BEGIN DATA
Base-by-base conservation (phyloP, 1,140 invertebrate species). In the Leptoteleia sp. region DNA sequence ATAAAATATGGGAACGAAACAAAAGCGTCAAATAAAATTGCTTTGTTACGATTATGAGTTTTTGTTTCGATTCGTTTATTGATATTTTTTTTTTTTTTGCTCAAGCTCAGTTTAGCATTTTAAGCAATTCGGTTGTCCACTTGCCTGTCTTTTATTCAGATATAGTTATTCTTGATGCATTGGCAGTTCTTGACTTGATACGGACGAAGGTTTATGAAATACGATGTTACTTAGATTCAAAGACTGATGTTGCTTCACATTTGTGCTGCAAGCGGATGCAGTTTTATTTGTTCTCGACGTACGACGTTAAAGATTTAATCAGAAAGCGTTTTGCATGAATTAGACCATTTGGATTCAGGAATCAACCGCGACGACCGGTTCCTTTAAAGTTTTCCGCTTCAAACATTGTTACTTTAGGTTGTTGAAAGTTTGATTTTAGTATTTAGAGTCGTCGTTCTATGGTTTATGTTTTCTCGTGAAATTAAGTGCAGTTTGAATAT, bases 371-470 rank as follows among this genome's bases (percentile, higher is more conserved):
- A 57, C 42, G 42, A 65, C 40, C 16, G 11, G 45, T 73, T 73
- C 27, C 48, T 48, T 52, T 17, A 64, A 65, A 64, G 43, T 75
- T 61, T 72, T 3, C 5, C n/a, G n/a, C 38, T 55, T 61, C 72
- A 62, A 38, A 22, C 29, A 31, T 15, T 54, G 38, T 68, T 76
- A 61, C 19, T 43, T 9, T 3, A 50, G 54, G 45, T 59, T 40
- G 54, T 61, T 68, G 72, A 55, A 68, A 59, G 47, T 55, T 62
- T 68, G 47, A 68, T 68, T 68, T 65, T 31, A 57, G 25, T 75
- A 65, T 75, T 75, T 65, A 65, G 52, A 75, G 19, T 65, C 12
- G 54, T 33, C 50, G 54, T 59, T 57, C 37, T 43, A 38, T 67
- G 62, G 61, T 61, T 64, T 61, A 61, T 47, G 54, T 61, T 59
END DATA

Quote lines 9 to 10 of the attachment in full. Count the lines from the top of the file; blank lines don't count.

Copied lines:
- A 65, T 75, T 75, T 65, A 65, G 52, A 75, G 19, T 65, C 12
- G 54, T 33, C 50, G 54, T 59, T 57, C 37, T 43, A 38, T 67